Our story so far: While the plumber, electrician and HVAC guys worked on the old Methodist church we were turning into our home, so did we.

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A week or so later, Tyler loomed over the bed at 5:50 a.m. on a Saturday. “Home Depot opens in ten minutes. Time to get out of bed!”

Did I mention Tyler was an early riser?

I complied. Fortunately, Starbucks was on the way to Home Depot and Tyler deigned to stop. So at least I got some coffee.

We proceeded to Home Depot where I watched him walk the insulation aisle, checking packages.

“This is the one! Grab that cart.”

We took only one pink loaf of blow-in insulation back to the tool rental desk.

“How many packages come on a pallet?”

“Eighteen.”

“I’ll take two pallets.”

No kidding. That earned us the bulk discount, but we still invested four figures in insulation.

insulation pallet
Insulation pallet Number One.

Two pallets of insulation did not both fit into the back of the truck. So I drove one pallet back to the church and went right back to Home Depot for the second one.

Just about the time Tyler had cut all thirty-six loaves of insulation in half in our front yard, Reroofer arrived.

Reroofer, the trusty roof expert who worked on our belfry, didn’t know he was going to be helping with insulation, but he was game for anything (apparently he had had his coffee, too).

insulation yard
That’s a lot of insulation.

The assembly line began. Reroofer climbed into the space between the sanctuary ceiling and roof with one end of the hose, while I fed insulation a half loaf at a time into the blower outside the front door. Tyler supervised (more than once he reassured me that Reroofer was upright and ambulatory inside the attic rather than being buried by a mound of pink insulation—“He’s fine! Now get back out there and mind the blower!”).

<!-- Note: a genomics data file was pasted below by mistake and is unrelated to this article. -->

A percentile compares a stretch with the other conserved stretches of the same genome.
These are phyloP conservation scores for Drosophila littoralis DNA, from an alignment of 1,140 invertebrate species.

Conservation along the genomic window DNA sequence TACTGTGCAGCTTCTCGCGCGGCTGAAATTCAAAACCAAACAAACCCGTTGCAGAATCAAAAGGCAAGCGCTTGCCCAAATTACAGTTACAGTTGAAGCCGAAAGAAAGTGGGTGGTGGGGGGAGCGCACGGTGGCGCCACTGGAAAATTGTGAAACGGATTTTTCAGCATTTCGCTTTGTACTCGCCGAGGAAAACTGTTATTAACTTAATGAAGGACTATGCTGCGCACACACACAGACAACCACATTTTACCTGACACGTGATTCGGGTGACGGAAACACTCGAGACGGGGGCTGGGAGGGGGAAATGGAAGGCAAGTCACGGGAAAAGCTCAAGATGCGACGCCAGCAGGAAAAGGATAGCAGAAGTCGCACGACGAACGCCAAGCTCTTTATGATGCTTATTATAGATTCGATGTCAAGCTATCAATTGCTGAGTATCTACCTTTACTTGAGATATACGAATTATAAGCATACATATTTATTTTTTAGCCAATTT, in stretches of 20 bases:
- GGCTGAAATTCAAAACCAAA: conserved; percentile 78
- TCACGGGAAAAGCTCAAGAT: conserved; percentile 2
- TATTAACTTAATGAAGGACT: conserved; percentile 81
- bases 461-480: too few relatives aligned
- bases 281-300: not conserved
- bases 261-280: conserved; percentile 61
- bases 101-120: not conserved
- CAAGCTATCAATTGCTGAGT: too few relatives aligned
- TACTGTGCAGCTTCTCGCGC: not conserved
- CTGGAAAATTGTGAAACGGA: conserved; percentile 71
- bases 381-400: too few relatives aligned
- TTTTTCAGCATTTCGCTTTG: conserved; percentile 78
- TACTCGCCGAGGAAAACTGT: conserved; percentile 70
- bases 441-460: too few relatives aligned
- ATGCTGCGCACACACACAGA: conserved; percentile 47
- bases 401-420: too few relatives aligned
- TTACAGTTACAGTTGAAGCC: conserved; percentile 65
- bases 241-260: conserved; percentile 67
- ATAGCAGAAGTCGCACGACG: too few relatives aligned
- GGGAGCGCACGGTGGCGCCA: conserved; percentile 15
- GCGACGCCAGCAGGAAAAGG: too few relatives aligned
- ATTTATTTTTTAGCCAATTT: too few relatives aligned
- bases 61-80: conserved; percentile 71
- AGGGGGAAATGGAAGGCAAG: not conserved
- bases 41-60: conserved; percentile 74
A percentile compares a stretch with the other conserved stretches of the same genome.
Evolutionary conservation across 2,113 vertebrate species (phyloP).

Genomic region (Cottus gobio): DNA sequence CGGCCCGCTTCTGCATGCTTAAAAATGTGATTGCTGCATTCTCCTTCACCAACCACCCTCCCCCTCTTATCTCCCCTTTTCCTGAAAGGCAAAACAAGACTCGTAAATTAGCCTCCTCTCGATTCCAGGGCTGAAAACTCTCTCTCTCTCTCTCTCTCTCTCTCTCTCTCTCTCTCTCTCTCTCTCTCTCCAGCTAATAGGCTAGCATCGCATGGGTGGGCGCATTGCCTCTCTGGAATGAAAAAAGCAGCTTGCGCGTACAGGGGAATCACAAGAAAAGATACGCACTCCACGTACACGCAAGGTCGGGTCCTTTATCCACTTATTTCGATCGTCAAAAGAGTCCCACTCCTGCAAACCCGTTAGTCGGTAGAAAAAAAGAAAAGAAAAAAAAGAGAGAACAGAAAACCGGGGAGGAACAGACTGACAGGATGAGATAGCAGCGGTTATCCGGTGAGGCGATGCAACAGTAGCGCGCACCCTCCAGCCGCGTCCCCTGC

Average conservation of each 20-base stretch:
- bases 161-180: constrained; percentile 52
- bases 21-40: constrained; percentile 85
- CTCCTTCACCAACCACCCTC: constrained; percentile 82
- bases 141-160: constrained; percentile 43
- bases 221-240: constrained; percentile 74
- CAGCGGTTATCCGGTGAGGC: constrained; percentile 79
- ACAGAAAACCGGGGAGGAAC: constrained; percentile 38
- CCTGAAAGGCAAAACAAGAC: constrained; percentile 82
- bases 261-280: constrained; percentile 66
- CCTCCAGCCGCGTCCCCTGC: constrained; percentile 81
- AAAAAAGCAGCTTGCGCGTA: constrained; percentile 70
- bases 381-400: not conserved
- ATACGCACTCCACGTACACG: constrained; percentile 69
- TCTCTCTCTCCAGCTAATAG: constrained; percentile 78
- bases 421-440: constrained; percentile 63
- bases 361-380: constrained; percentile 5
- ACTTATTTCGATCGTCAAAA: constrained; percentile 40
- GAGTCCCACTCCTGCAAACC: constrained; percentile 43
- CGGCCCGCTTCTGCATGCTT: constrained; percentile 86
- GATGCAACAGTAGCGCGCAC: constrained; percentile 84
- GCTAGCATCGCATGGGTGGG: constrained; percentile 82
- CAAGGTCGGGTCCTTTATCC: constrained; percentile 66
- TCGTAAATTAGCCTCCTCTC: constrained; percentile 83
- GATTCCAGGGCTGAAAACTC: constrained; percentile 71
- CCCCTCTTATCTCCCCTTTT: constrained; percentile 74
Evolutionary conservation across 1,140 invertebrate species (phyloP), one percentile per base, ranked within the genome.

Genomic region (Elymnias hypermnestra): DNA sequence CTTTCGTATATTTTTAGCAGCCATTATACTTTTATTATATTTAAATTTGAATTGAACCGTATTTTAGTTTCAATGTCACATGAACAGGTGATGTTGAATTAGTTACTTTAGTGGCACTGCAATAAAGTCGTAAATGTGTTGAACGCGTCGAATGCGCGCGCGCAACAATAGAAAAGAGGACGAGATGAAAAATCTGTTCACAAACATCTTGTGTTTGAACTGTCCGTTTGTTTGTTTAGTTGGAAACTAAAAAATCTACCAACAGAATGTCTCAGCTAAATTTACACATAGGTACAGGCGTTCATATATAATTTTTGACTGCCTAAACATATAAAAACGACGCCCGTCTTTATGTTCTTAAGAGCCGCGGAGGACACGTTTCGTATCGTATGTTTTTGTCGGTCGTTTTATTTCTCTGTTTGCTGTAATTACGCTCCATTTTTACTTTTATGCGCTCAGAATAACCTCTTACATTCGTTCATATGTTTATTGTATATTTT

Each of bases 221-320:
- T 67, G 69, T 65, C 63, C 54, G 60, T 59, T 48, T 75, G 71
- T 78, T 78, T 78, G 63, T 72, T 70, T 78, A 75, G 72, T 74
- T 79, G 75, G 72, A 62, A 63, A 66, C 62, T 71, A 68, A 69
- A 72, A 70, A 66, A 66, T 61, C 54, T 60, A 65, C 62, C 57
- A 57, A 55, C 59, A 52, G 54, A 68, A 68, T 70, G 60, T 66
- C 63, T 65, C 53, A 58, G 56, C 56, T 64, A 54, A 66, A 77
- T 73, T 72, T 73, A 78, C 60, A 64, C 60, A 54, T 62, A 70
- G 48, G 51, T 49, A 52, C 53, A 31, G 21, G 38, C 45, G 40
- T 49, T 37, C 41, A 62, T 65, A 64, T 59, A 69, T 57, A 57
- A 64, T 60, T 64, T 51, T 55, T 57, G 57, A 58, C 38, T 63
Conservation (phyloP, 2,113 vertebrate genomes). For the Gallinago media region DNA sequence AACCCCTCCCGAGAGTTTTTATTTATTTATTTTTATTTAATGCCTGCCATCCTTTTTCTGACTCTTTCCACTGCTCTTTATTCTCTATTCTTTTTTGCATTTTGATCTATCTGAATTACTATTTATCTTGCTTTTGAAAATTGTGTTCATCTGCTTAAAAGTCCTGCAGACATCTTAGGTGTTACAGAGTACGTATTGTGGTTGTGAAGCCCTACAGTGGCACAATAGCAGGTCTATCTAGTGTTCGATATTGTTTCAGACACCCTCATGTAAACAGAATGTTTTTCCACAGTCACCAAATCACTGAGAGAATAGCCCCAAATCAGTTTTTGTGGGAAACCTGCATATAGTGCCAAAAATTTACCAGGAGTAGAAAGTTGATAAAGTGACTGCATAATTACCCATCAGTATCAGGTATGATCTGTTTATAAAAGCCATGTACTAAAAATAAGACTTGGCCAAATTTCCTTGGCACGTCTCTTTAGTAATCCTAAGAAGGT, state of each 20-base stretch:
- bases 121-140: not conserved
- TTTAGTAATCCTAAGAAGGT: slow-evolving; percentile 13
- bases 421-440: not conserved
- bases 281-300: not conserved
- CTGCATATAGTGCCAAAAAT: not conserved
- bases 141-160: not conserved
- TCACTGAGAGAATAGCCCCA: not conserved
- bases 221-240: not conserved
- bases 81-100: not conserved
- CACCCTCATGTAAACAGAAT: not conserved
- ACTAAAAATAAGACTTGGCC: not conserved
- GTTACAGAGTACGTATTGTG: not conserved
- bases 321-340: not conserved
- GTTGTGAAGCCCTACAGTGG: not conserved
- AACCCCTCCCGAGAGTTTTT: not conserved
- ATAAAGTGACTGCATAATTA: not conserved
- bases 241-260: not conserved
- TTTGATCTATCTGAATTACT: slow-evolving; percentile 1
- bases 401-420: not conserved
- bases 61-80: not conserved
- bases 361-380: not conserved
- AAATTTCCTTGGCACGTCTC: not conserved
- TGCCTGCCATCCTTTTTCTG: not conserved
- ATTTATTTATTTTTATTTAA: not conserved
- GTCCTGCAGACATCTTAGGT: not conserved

pink panther
This was me, feeding insulation into the blower. Yes, I wore my pink work boots and a sly look on my face.

I found the job strangely satisfying. As the blower consumed half-loaf after half-loaf, the enormous pile of pink insulation slowly but consistently disappeared.

Four hours later, plus or minus a couple of breaks, we were done.

Or at least I was.

I went home to shower.

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Tomorrow: Not everyone hit the showers. Reroofer wasn’t done yet as Chapter 21 concludes. Read it here.

Insulation against glamour

Our story so far: We worked on ceilings ad infinitum during the renovation of the 126-year-old Methodist church. 

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Before sealing up ceilings and walls, I got to install insulation.

The pink stuff.

This job required no expertise, only perseverance. So I got tagged.

I suited up in Tyvek, safety goggles, gloves and a breathing mask, and set to work on the first area requiring insulation: The attic eaves.

It was like wrestling with Tyler if my king-sized husband were cotton candy—the insulation was bigger that I was, and there was no way I was gonna win this fight. I resisted, I poked and I punched when called for, and eventually I got the pink rolls stuffed between the studs.

The worst part was the height of the attic eaves—exactly short enough that I couldn’t stand and tall enough that I couldn’t reach the top when I was kneeling. I didn’t have quadriceps for this.

After wrestling with insulation for two days and thinking I was finished, I learned properly installed insulation requires a vapor barrier. So I spent an afternoon wrestling with plastic to cover the insulation and a staple gun (one of the few power tools I was comfortable operating).

When I finished, I was reminded of a mantra that circulated in the scrapbooking circles I once traveled. Scrapbookers rarely lack raw material because life and the photos one takes while living life keep happening. It can become overwhelming if one agonizes about every single detail on every single page so sometimes scrapbookers power through an imperfectly decorated scrapbook page just to be able to move on to the next one: Done is better than perfect.

attic eave before
This is a shot of the attic when we bought the church. The door to the eaves had a sign that said “do not open.” We opened it anyway, and the eaves were filled with junk and dust.
insulated attic eave
After: Is this the finest insulated attic eave you’ve ever seen?